This piece is based on panel conversations from Social Impact Exchange 2019: Shaping the Future: Philanthropy as Change Capital.

More foundations are deepening their understanding of the racial disparities that exist in the U.S. and adapting their work to be more responsive to what communities need. It’s also important for individual donors to learn about these issues, as donors can address racial justice by becoming allies to communities of color.

Many people are only now beginning to understand how systemic racism contributed to the wealth divide in this country. According to Prosperity Now, approximately 70 percent of Black and Latino households fall below the $68,000 wealth threshold needed for middle-class status, compared to 40 percent of white households. Without this economic foundation, many people of color continue to be locked out of opportunities across all facets of life, from education to employment.

“When you’re talking about generations of economic opportunity, we’re not starting out at the same place so you can’t really get to the same place,” said Leslie Boissiere, Vice President, External Affairs, Annie E. Casey Foundation.

Although philanthropy has tried to remedy large social problems with good intentions, it also perpetuated these disparities. For more than 70 years, the sector has mainly invested in large, white-led organizations and marginalized small organizations led by people of color, according to Edgar Villanueva, vice president of Programs and Policy at the Schott Foundation for Public Education, and author of Decolonizing Wealth: Indigenous Wisdom to Heal Divides and Restore Balance.

Despite these mistakes, philanthropy is still being embraced with the hope that we can all do better together.

“When you love something deeply, you can criticize it, and then you have to own it and change it,” said Efrain Gutierrez, impact and evaluation manager at the Obama Foundation.

Those impacted by the unjust practices and policies need more than dollars from the philanthropic community, they need allies.

Being an effective ally requires a multi-layered approach, from looking inward to adjusting your giving strategy to ensure you’re not perpetuating systemic racism.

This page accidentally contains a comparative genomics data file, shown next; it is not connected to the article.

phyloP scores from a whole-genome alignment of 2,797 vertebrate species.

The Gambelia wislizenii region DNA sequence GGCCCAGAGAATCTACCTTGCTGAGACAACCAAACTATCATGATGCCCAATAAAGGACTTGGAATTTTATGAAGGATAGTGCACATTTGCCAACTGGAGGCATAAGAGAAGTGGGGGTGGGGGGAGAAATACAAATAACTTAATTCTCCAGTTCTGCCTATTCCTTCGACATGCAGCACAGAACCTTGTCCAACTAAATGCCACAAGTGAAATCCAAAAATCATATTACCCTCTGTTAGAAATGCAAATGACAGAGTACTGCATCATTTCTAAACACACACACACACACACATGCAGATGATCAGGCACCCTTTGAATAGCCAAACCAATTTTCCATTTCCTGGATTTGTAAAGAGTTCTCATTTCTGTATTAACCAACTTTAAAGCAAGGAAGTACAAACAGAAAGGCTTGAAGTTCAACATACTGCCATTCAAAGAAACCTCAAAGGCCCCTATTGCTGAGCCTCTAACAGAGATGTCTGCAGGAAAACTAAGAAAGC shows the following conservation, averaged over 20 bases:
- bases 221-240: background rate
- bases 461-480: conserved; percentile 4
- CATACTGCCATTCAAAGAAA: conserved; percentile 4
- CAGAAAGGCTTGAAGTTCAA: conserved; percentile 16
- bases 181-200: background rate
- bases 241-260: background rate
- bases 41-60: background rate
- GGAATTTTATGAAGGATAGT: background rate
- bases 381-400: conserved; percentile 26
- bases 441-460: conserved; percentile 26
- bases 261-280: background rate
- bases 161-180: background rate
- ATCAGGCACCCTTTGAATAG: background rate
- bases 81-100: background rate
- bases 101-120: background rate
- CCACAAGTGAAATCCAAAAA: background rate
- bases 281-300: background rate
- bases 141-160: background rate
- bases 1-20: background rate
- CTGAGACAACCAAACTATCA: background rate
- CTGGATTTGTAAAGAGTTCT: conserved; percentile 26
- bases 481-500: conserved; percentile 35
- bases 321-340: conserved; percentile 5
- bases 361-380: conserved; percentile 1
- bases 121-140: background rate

“You don’t have to become an expert on equity … to become an ally,” said Villanueva.

How to Be a Better Ally:

Know that you don’t know: Work with leaders who understand the history, pain points, and success stories of a community. Make a bet on a community leader, take a chance on a person of color, and find places where you have similarities, advises Darren Isom, Founder and Executive Director, Memphis Music Initiative.

“If you’re truly about making change … it’s more efficient to have different perspectives and it’s better to have folks that do represent the communities and can empathize with the communities you’re working with,” Gutierrez said.

Say something: “The power of an ally is someone who speaks up even though they don’t have to,” said Gutierrez. “What you can do as white allies is understand that we are on your same team.

Being on the same team can mean literally sitting on the same board of an organization, but despite diversity, equity, and inclusion (DEI) efforts in the field, a recent study on nonprofit board diversity revealed that only 24 percent of respondent board members self-identified as a person of color. Having allies in the room who are vigilant and can create spaces for people of color to have challenging conversations is vital to making measurable change, said Daniel Lee, executive director at the Levi Strauss Foundation.

Don’t reinvent the wheel: If you haven’t been making investments in communities of color, consider piggybacking on an existing, effective strategy in these places.

Collaborate, don’t compete: “At the very end, we just want to get the work done like you, we want an effective philanthropic sector, like you,” Gutierrez said.

Get started: Use JustFund to connect with funding opportunities in the social justice space.


By Jen Jope, Editor-in-Chief at Giving Compass.